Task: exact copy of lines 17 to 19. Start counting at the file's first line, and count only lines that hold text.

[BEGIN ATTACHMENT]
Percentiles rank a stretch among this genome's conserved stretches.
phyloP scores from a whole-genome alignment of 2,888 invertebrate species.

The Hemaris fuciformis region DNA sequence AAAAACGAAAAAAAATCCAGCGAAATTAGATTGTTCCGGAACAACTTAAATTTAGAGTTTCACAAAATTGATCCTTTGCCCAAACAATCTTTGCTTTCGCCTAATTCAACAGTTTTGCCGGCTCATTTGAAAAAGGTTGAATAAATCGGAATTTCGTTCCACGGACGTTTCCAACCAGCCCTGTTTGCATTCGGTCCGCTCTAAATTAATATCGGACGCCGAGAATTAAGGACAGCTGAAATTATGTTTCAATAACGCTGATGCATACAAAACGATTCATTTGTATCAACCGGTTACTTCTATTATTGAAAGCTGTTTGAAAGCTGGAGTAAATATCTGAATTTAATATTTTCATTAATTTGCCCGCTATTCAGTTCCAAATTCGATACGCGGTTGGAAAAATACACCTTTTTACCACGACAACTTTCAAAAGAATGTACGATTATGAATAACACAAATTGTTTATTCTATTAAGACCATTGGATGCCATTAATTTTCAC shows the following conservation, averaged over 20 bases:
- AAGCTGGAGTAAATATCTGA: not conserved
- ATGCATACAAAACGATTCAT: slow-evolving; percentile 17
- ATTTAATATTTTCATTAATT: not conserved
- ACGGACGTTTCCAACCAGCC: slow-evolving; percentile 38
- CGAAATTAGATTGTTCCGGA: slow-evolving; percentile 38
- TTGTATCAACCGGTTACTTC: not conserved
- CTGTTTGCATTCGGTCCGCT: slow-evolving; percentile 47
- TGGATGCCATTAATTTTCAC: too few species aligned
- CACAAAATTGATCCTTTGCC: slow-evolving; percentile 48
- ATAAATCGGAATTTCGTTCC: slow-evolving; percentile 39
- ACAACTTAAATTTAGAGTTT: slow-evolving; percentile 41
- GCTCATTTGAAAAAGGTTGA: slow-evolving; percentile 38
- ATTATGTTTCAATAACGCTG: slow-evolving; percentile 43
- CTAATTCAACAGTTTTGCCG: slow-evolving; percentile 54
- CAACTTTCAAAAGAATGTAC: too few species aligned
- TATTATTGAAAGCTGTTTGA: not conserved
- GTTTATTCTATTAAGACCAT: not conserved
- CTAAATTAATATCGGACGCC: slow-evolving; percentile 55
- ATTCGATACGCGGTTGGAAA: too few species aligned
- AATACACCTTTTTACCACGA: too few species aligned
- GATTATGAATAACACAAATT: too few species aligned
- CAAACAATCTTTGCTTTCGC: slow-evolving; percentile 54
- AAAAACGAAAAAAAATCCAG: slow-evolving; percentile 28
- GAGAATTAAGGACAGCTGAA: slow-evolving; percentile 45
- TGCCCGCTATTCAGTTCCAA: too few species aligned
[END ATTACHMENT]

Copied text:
- CTAATTCAACAGTTTTGCCG: slow-evolving; percentile 54
- CAACTTTCAAAAGAATGTAC: too few species aligned
- TATTATTGAAAGCTGTTTGA: not conserved